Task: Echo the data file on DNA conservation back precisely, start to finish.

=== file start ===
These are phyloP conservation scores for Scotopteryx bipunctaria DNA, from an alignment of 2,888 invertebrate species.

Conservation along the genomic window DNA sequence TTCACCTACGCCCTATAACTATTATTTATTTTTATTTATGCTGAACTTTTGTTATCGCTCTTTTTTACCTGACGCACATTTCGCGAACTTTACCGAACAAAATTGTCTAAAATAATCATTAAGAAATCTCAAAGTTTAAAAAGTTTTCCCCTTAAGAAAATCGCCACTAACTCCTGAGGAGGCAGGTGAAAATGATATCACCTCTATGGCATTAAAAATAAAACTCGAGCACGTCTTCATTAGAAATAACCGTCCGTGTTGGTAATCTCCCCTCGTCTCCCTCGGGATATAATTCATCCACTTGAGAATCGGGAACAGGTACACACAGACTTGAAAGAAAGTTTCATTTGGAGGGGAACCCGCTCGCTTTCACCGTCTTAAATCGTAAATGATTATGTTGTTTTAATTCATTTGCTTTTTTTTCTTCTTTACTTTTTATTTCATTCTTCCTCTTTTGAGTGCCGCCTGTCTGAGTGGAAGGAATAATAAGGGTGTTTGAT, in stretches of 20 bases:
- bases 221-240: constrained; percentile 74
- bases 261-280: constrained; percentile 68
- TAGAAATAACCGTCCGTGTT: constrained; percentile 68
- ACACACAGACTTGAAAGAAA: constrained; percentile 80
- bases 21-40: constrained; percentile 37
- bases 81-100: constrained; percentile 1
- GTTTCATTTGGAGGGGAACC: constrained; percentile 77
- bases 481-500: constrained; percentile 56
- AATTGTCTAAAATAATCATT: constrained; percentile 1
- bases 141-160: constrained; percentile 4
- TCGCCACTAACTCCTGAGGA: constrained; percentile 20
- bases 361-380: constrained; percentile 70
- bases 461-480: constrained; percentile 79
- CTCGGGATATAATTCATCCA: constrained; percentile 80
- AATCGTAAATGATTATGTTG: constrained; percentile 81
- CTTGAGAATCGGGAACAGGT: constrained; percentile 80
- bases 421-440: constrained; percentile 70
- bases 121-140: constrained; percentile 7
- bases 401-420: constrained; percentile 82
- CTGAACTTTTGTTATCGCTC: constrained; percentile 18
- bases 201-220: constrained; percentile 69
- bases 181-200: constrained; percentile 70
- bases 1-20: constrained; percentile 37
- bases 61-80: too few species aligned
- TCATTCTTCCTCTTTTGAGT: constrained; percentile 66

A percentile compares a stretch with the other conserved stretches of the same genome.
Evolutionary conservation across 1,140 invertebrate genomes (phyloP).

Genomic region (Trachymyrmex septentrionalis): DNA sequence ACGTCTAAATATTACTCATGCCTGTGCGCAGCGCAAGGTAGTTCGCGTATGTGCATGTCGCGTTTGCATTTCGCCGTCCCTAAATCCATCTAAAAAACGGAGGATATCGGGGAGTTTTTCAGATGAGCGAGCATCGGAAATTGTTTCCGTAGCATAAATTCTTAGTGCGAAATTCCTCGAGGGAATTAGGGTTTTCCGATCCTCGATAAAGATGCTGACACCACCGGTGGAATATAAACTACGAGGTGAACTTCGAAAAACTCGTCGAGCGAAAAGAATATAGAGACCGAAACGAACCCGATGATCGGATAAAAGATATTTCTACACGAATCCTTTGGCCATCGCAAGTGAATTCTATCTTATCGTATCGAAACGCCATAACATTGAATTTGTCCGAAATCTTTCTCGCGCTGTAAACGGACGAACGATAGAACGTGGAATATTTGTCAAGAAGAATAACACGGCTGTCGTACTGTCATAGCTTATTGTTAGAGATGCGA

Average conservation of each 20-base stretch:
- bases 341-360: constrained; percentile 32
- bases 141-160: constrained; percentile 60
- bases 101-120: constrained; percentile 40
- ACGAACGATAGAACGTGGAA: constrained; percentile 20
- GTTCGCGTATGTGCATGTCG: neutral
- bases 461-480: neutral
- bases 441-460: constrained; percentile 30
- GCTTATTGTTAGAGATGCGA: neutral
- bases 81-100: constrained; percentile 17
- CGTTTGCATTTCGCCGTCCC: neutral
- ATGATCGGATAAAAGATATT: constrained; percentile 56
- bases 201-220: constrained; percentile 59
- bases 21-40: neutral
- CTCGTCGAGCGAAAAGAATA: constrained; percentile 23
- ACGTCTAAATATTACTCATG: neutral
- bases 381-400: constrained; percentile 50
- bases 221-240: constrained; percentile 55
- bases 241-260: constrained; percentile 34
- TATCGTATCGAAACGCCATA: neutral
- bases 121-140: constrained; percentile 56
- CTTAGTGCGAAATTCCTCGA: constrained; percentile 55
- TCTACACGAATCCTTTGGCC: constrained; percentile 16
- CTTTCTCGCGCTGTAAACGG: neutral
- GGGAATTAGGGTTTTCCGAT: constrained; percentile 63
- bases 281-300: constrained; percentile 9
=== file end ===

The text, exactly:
These are phyloP conservation scores for Scotopteryx bipunctaria DNA, from an alignment of 2,888 invertebrate species.

Conservation along the genomic window DNA sequence TTCACCTACGCCCTATAACTATTATTTATTTTTATTTATGCTGAACTTTTGTTATCGCTCTTTTTTACCTGACGCACATTTCGCGAACTTTACCGAACAAAATTGTCTAAAATAATCATTAAGAAATCTCAAAGTTTAAAAAGTTTTCCCCTTAAGAAAATCGCCACTAACTCCTGAGGAGGCAGGTGAAAATGATATCACCTCTATGGCATTAAAAATAAAACTCGAGCACGTCTTCATTAGAAATAACCGTCCGTGTTGGTAATCTCCCCTCGTCTCCCTCGGGATATAATTCATCCACTTGAGAATCGGGAACAGGTACACACAGACTTGAAAGAAAGTTTCATTTGGAGGGGAACCCGCTCGCTTTCACCGTCTTAAATCGTAAATGATTATGTTGTTTTAATTCATTTGCTTTTTTTTCTTCTTTACTTTTTATTTCATTCTTCCTCTTTTGAGTGCCGCCTGTCTGAGTGGAAGGAATAATAAGGGTGTTTGAT, in stretches of 20 bases:
- bases 221-240: constrained; percentile 74
- bases 261-280: constrained; percentile 68
- TAGAAATAACCGTCCGTGTT: constrained; percentile 68
- ACACACAGACTTGAAAGAAA: constrained; percentile 80
- bases 21-40: constrained; percentile 37
- bases 81-100: constrained; percentile 1
- GTTTCATTTGGAGGGGAACC: constrained; percentile 77
- bases 481-500: constrained; percentile 56
- AATTGTCTAAAATAATCATT: constrained; percentile 1
- bases 141-160: constrained; percentile 4
- TCGCCACTAACTCCTGAGGA: constrained; percentile 20
- bases 361-380: constrained; percentile 70
- bases 461-480: constrained; percentile 79
- CTCGGGATATAATTCATCCA: constrained; percentile 80
- AATCGTAAATGATTATGTTG: constrained; percentile 81
- CTTGAGAATCGGGAACAGGT: constrained; percentile 80
- bases 421-440: constrained; percentile 70
- bases 121-140: constrained; percentile 7
- bases 401-420: constrained; percentile 82
- CTGAACTTTTGTTATCGCTC: constrained; percentile 18
- bases 201-220: constrained; percentile 69
- bases 181-200: constrained; percentile 70
- bases 1-20: constrained; percentile 37
- bases 61-80: too few species aligned
- TCATTCTTCCTCTTTTGAGT: constrained; percentile 66

A percentile compares a stretch with the other conserved stretches of the same genome.
Evolutionary conservation across 1,140 invertebrate genomes (phyloP).

Genomic region (Trachymyrmex septentrionalis): DNA sequence ACGTCTAAATATTACTCATGCCTGTGCGCAGCGCAAGGTAGTTCGCGTATGTGCATGTCGCGTTTGCATTTCGCCGTCCCTAAATCCATCTAAAAAACGGAGGATATCGGGGAGTTTTTCAGATGAGCGAGCATCGGAAATTGTTTCCGTAGCATAAATTCTTAGTGCGAAATTCCTCGAGGGAATTAGGGTTTTCCGATCCTCGATAAAGATGCTGACACCACCGGTGGAATATAAACTACGAGGTGAACTTCGAAAAACTCGTCGAGCGAAAAGAATATAGAGACCGAAACGAACCCGATGATCGGATAAAAGATATTTCTACACGAATCCTTTGGCCATCGCAAGTGAATTCTATCTTATCGTATCGAAACGCCATAACATTGAATTTGTCCGAAATCTTTCTCGCGCTGTAAACGGACGAACGATAGAACGTGGAATATTTGTCAAGAAGAATAACACGGCTGTCGTACTGTCATAGCTTATTGTTAGAGATGCGA

Average conservation of each 20-base stretch:
- bases 341-360: constrained; percentile 32
- bases 141-160: constrained; percentile 60
- bases 101-120: constrained; percentile 40
- ACGAACGATAGAACGTGGAA: constrained; percentile 20
- GTTCGCGTATGTGCATGTCG: neutral
- bases 461-480: neutral
- bases 441-460: constrained; percentile 30
- GCTTATTGTTAGAGATGCGA: neutral
- bases 81-100: constrained; percentile 17
- CGTTTGCATTTCGCCGTCCC: neutral
- ATGATCGGATAAAAGATATT: constrained; percentile 56
- bases 201-220: constrained; percentile 59
- bases 21-40: neutral
- CTCGTCGAGCGAAAAGAATA: constrained; percentile 23
- ACGTCTAAATATTACTCATG: neutral
- bases 381-400: constrained; percentile 50
- bases 221-240: constrained; percentile 55
- bases 241-260: constrained; percentile 34
- TATCGTATCGAAACGCCATA: neutral
- bases 121-140: constrained; percentile 56
- CTTAGTGCGAAATTCCTCGA: constrained; percentile 55
- TCTACACGAATCCTTTGGCC: constrained; percentile 16
- CTTTCTCGCGCTGTAAACGG: neutral
- GGGAATTAGGGTTTTCCGAT: constrained; percentile 63
- bases 281-300: constrained; percentile 9